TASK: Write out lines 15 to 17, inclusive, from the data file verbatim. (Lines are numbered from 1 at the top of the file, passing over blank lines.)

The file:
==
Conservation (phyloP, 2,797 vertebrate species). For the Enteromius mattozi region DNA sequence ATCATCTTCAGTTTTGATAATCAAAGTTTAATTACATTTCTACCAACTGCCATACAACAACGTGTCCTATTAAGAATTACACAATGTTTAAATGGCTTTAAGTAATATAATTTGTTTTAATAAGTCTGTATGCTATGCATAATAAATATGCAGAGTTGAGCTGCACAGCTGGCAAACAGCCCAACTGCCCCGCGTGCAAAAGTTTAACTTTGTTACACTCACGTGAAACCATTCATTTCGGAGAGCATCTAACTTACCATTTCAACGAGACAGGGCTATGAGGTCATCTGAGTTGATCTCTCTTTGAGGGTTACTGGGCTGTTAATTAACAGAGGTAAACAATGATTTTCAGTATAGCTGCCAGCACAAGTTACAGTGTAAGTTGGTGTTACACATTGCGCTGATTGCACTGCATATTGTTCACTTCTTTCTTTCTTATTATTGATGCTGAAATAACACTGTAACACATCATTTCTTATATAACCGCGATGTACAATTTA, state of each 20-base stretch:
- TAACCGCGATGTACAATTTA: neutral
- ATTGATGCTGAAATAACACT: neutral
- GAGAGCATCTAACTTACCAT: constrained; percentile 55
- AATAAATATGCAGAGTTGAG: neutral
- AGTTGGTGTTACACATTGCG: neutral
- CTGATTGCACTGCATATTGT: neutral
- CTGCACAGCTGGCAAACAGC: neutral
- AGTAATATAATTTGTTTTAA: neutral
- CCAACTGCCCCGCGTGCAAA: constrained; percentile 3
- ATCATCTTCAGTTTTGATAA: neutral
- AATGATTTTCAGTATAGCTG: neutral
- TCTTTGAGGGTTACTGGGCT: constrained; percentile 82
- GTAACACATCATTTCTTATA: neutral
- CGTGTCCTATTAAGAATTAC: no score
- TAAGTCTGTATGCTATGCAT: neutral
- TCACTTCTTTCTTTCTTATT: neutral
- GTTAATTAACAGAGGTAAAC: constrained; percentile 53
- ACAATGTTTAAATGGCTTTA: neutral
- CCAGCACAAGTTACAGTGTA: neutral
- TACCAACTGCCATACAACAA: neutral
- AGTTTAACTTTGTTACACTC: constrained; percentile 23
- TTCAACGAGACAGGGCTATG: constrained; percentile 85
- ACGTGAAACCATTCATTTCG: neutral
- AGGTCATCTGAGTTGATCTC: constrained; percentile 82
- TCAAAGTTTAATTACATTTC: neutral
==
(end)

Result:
- CGTGTCCTATTAAGAATTAC: no score
- TAAGTCTGTATGCTATGCAT: neutral
- TCACTTCTTTCTTTCTTATT: neutral